The latest Arnold Schwarzenegger vehicle, Sabotage, has opened wide to mostly negative reviews and terrible box office. Despite making feints in new, murder-mysterious directions, with Training Day (2001) and The Fast and Furious (2001) screenwriter David Ayer at the helm, in the end Sabotage is kind of a slack Arnie picture, with the unbelievably shocking violence (even for this day and age) being by far the most over-the-top element.
The only thing I can’t yet quite get clear is why it is called Sabotage. Apparently it was originally called Ten due to being loosely based on the Agatha Christie novel Ten Little Indians, then Breacher for reasons I’m not sure I want to ruminate upon. My best guess on the final release title is a direct reference to the Beastie Boys’ 1994 Ill Communication single (lyric: “you’re scheming on a thing, that’s sabotage”) and long-form video directed by Spike Jonze, which appears to deal with fringe elements of a similar extreme, near-nonsensical crime scenario, albeit with Jonze’s over-the-top but already obviously clever skater humor and retro fashion sense in very welcome evidence.
Of course, for a film that follows the proper definition of sabotage, and not just how it undermines the rest of your movie date, on FilmOn’s free VOD service we have the master Alfred Hitchcock’s 1936 Sabotage aka The Woman Alone. In fact, the film begins with a shot of the word’s dictionary definition, followed by a long, moodily expository scene that drives home the point further. Someone is messing with stuff in London.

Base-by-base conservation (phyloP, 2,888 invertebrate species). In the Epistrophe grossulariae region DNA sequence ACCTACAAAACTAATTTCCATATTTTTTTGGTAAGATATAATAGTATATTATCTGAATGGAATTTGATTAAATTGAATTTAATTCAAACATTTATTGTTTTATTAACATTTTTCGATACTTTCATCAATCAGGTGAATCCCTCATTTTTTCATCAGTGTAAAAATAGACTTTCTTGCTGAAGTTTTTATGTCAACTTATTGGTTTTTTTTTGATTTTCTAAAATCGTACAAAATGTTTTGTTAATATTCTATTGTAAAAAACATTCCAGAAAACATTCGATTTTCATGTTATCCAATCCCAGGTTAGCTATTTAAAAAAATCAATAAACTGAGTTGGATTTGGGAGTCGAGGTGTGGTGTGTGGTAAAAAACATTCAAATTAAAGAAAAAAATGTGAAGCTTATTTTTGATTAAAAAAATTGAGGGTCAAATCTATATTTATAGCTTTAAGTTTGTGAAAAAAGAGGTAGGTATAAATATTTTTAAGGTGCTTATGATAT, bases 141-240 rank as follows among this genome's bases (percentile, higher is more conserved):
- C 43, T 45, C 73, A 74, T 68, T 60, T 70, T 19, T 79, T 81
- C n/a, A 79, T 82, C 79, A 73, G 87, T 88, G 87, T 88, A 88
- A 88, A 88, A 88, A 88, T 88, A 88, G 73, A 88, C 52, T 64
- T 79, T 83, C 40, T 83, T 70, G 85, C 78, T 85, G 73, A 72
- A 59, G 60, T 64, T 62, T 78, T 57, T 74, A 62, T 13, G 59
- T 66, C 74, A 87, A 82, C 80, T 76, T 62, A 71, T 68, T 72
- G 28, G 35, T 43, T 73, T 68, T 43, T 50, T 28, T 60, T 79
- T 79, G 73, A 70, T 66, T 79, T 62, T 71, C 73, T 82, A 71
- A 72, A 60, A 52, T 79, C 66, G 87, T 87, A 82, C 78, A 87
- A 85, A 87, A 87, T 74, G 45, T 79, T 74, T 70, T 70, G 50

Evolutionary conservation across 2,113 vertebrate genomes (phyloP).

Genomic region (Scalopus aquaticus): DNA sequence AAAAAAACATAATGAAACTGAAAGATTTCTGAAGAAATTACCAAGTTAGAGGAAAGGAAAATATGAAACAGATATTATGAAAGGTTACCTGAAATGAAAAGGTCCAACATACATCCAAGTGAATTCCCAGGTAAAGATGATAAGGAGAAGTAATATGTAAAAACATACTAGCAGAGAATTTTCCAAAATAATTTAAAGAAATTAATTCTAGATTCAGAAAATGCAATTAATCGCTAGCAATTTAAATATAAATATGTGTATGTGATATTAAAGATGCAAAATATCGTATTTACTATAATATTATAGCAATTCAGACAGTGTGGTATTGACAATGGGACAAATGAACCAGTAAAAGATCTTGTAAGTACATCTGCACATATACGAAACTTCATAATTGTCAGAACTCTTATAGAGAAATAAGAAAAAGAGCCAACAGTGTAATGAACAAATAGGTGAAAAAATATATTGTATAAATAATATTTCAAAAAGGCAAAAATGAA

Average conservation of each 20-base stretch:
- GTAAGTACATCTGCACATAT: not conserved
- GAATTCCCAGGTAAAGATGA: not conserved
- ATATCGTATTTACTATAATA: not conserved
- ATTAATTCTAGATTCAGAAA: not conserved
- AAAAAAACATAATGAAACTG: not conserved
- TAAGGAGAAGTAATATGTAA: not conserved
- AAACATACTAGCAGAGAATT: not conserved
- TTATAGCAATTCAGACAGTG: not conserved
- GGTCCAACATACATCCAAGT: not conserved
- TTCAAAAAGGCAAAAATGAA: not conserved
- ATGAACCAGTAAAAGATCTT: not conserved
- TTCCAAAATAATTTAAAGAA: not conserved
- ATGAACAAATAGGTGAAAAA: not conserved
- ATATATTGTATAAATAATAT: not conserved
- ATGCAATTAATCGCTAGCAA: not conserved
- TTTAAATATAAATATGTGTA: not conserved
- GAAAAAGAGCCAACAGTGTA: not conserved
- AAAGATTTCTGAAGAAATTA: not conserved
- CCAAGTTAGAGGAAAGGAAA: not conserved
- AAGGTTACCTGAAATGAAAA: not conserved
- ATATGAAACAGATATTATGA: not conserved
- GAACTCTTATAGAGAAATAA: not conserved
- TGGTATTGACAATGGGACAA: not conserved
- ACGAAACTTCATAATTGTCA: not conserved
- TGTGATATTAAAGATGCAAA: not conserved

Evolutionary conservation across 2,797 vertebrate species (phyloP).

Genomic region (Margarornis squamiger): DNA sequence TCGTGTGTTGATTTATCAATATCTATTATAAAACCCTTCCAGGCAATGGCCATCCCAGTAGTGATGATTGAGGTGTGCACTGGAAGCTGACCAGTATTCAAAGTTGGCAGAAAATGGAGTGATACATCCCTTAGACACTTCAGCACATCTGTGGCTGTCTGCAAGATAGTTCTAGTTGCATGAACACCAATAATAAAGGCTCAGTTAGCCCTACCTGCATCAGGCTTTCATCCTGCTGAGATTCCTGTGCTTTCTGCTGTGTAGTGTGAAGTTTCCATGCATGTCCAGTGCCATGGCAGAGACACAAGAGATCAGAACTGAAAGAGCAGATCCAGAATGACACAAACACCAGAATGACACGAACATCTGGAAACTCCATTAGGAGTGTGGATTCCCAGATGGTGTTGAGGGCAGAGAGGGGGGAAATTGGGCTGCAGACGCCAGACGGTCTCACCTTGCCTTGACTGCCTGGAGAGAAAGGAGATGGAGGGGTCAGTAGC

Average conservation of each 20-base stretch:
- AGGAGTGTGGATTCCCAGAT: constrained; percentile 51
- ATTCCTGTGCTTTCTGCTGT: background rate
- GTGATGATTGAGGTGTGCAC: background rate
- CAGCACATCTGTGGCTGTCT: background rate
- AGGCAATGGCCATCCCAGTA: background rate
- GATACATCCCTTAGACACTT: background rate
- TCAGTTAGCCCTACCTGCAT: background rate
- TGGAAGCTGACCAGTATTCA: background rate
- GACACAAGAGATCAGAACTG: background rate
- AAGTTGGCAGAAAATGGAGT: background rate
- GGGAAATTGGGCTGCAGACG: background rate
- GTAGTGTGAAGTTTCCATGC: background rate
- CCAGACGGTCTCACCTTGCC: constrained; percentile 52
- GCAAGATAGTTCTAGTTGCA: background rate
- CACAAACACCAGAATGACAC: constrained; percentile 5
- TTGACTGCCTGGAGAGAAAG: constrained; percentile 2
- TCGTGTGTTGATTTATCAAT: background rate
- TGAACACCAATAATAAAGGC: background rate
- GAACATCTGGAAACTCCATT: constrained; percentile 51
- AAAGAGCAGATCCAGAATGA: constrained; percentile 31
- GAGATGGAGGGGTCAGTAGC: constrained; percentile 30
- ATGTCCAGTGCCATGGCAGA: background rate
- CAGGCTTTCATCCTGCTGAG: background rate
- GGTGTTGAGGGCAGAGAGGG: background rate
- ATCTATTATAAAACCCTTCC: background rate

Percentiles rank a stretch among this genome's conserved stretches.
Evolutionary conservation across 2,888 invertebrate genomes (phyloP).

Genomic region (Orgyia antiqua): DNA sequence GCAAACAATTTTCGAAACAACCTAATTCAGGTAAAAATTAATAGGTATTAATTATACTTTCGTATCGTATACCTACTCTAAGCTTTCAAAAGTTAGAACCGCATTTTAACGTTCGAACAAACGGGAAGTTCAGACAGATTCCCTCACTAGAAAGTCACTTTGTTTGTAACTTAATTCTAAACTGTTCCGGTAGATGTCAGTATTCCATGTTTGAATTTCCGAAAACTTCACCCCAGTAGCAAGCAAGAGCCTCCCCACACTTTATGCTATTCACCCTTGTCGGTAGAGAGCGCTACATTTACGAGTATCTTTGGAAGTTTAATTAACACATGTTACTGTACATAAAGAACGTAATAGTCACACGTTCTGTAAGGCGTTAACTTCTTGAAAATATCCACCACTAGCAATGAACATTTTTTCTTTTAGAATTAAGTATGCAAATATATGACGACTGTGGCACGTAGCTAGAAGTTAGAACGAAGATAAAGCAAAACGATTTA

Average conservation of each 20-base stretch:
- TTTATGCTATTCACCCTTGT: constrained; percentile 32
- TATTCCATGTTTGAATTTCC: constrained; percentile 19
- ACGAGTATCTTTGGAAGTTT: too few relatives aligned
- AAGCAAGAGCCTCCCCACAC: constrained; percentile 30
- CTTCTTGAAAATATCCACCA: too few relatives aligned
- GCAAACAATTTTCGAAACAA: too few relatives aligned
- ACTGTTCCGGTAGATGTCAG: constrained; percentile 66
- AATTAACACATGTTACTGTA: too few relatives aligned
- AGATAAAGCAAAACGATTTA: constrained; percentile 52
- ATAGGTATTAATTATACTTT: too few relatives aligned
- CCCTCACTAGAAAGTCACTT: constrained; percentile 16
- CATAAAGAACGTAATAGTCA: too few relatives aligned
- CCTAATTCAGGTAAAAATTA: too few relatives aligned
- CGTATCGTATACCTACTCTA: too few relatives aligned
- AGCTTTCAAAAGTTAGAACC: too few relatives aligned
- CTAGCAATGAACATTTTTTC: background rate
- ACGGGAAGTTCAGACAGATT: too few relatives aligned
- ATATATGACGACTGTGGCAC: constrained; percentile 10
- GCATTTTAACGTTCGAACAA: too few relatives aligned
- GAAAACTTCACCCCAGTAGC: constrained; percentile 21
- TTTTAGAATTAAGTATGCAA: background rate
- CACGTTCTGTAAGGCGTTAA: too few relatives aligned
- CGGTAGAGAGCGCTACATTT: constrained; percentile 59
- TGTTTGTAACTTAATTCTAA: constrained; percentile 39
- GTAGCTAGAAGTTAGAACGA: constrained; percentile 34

Also loosely based on a novel — in this case Joseph Conrad’s 1907 The Secret Agent — due to the still uncertain gathering winds of WWII the film is careful not to divulge a specific nationality or ideology for its provocateurs. The cinema owner Mr. Verloc, played by Oskar Homolka (I Remember Mama, The Seven Year Itch, The Tamarind Seed), conveys reticent menace while channeling a premonition of Schwarzenegger and Leonid Brezhnev combined, while his wife, played by Sylvia Sydney (Hammett, Beetlejuice), and his undercover Scotland Yard nemesis played by John Loder (Now, Voyager) also effectively convey ambivalence and dread.
This Sabotage and the new Sabotage do share a trait for shocking violence for their time. However, Hitchcock, already well on his roll, goes meta with a number of visual tricks, many focused in and around the workings of the West End movie theatre. Quentin Tarantino would actually use a pertinent clip from this film in his lauded 2009 Inglourious Basterds. So if you like Tarantino, the Beasties and Arnie, you’ll find plenty to like and more in Alfred’s Sabotage.
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